Wood, however, in contrast to Warrington, shows no signs of slowing down or struggling at this kind of level. In fact, there’s every chance he is better now than he has ever been and that the many years he spent toiling on the domestic scene, winning some and losing some, could have aided him during what has become an Indian Summer in his professional career. Clearly, he has evolved over the years and has grown from some of those experiences he went through early on; when, for example, he was stopped in six rounds by Gavin McDonnell in 2014 or, six years later, outpointed by Jazza Dickens over 10.

Since that loss against Dickens in 2020, Wood has been almost unrecognisable, both in terms of attitude and self-belief. Helped no doubt by the upset win against Can Xu in 2021, he has moved up several levels in just two years and now carries the look of someone who believes he belongs in the upper echelons of the featherweight division.

If it’s primarily self-belief that has got him here, it would make complete sense. After all, what allowed Wood to pull out that win against Xu was self-belief, and this also happened to be a factor in his next fight against Michael Conlan, a fight in which Wood was dropped heavily in the first round yet still believed he would work his way back into the fight and eventually grind his Irish opponent down and stop him. This he did, too, quite spectacularly in the dying embers of the 12th.

Leigh Wood knocks out Michael Conlan at the Motorpoint Arena, Nottingham on March 12, 2022 (Nigel Roddis/Getty Images)

That, for obvious reasons, ended up being the 2022 “Fight of the Year” and made Wood, 27-3 (16), a must-see fighter from then on. Not only that, it set him on a collision course with the fearsome Mexican Mauricio Lara, against whom Warrington suffered his first pro loss in 2021. By now known in the UK as a dangerous, relentless and powerful featherweight, Lara sought to do to Wood what he had previously done to Warrington and managed it as well, despite the fight being closer than the one he had against Warrington.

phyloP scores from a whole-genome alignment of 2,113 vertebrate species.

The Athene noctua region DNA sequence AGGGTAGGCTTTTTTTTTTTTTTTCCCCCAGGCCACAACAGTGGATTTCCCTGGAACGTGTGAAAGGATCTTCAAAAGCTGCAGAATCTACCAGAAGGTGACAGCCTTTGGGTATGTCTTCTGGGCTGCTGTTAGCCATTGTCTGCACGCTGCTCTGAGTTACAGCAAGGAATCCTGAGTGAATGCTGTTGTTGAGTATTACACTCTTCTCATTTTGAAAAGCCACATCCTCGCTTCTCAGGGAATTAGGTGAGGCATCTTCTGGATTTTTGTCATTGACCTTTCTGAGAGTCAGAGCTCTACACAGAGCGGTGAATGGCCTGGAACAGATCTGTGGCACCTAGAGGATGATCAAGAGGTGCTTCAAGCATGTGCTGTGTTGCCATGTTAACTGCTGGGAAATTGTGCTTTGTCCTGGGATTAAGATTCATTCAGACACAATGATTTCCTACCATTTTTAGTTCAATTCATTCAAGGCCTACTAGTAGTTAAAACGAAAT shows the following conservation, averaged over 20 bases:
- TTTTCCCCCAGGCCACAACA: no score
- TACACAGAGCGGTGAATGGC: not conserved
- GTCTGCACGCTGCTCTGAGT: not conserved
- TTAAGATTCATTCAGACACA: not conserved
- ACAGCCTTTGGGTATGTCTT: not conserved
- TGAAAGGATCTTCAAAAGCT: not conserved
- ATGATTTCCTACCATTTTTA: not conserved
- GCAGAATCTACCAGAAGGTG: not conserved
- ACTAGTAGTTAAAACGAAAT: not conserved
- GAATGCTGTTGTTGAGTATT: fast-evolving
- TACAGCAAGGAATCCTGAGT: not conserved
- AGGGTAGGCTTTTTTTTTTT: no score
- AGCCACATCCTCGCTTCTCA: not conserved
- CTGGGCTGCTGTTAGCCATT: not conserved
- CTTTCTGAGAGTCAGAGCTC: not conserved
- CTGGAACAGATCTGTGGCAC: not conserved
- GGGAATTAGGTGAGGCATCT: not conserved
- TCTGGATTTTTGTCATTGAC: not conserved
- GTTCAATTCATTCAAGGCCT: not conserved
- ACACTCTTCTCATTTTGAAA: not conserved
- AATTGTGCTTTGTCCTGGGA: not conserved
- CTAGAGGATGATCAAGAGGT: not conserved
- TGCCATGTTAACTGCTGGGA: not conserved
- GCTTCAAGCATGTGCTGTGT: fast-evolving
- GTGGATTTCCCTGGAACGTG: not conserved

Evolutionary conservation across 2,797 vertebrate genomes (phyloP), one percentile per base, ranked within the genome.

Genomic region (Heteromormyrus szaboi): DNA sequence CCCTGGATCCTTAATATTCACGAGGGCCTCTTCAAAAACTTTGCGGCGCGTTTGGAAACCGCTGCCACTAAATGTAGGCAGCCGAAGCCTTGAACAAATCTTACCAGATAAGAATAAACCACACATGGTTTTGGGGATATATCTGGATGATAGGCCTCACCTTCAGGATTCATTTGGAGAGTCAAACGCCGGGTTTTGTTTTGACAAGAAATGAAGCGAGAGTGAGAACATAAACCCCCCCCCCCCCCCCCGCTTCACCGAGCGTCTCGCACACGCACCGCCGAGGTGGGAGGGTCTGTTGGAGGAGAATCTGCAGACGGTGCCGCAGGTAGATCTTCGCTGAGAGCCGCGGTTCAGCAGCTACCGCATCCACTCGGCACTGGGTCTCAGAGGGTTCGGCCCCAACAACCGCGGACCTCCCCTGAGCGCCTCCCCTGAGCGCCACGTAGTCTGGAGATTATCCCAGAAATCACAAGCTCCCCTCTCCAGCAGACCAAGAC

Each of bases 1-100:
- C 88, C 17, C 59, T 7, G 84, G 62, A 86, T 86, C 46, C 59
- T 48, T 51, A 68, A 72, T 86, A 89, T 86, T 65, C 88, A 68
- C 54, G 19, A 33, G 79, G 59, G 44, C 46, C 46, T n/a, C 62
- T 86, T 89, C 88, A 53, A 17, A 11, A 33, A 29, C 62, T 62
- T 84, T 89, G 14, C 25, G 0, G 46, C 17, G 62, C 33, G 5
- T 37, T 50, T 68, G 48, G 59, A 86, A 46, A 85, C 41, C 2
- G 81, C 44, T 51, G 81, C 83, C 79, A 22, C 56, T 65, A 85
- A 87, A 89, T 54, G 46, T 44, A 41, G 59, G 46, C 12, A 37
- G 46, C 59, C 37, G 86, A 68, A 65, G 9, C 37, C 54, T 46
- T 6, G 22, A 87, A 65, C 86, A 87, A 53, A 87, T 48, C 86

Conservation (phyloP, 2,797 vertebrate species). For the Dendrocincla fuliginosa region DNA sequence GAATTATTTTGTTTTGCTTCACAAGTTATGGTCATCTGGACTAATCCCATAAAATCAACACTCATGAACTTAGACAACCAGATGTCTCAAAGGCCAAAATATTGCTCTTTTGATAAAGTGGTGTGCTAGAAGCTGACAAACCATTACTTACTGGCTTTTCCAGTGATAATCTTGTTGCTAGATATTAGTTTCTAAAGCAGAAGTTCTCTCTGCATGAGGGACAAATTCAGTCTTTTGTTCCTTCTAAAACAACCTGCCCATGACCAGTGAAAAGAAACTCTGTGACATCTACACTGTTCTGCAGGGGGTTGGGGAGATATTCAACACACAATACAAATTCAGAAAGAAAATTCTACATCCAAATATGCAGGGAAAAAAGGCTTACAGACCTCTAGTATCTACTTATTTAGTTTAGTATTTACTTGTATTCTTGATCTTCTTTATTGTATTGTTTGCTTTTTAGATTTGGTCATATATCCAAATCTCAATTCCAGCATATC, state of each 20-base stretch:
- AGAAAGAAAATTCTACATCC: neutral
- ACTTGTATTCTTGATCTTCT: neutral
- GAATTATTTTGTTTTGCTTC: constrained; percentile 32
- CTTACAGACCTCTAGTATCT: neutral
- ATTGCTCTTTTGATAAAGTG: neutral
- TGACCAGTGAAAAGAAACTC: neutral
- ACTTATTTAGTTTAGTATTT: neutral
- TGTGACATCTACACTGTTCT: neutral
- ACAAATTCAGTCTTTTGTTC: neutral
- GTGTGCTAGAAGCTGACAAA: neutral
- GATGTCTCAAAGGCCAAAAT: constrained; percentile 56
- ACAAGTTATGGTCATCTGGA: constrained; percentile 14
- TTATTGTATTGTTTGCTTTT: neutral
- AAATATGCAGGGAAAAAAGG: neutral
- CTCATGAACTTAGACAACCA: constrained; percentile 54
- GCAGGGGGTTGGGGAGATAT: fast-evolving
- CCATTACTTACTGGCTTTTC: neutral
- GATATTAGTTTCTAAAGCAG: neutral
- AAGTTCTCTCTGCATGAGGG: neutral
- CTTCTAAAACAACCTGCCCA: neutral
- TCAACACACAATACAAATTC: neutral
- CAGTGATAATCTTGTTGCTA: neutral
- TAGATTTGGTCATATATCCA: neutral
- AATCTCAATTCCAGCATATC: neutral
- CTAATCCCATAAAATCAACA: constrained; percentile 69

The stoppage happened this time in round seven, as opposed to the ninth, and it was no less brutal, either. Wood, like Warrington, just couldn’t handle the firepower and ferocity of the man from Mexico City, and yet, crucially, though knocked out that night in Nottingham, Wood still took enough confidence from his performance to entertain the idea of an immediate rematch. This, quite naturally, would have been a fight many other fighters would have shirked, but seemingly Wood knew enough about Lara now to consider his seventh-round stoppage at his hands to be the result of a mistake on his part rather than anything Lara did particularly well on the night.

So it proved too. Second time around, with Wood still full of belief, the Nottingham man stuck to his game plan, avoided engaging too much with Lara, and ultimately made the bigger man pay; not only for beating him five months prior but also for missing weight, which meant his WBA featherweight belt was vacant. It was, on reflection, yet another turning point in the career of Wood. For aside from the simple fact he outpointed Lara and gained revenge, he was able to do so in a way that was mature and intelligent, exhibiting new dimensions to his game and new ways of being able to win.

Indeed, it is this realisation, coupled with Warrington’s recent form, that will have many believing Wood has to be backed to retain his belt this coming Saturday. Of the two, it is no doubt Wood who has displayed the growth in recent years and it is Wood, moreover, whose longer levers and straighter punches one would assume will play havoc on Warrington’s messier, if still intense, attacks.

That’s not to say Warrington can’t or won’t have success against Wood, particularly with how physical he likes to get, but it is hard to see a scenario in which Wood finds Warrington a harder man to control than, say, Lara, who was all wild elbows and forearms, or even Conlan, whose technique and counterpunching was something to which Wood had to quickly get accustomed having been floored in round one. Warrington, in comparison to those, should be a more straightforward beast to tame, yet that doesn’t mean it will be a fight any less violent or difficult in terms of what it takes from Wood and what it gives to the fans. Nor does that mean winning a decision against Warrington, which is the pick, will leave Wood feeling remotely fresh or even dominant. Because, whatever the outcome, this will be tough – for both.

On the Sheffield undercard, there is a decent all-British middleweight fight between Kieron Conway, 19-3-1 (4), and Linus Udofia, 18-1 (9), who will meet over 12 rounds, as well as a step up for featherweight Hopey Price, 11-0 (4), against Connor Coghill, also unbeaten at 14-0 (1). Meanwhile, in the women’s super-welterweight division, Terri Harper, 14-1-1 (6), and Cecilia Braekhus, 37-2 (9), finally meet following the last-minute postponement of their original fight back in May (scrapped due to an illness suffered by Braekhus).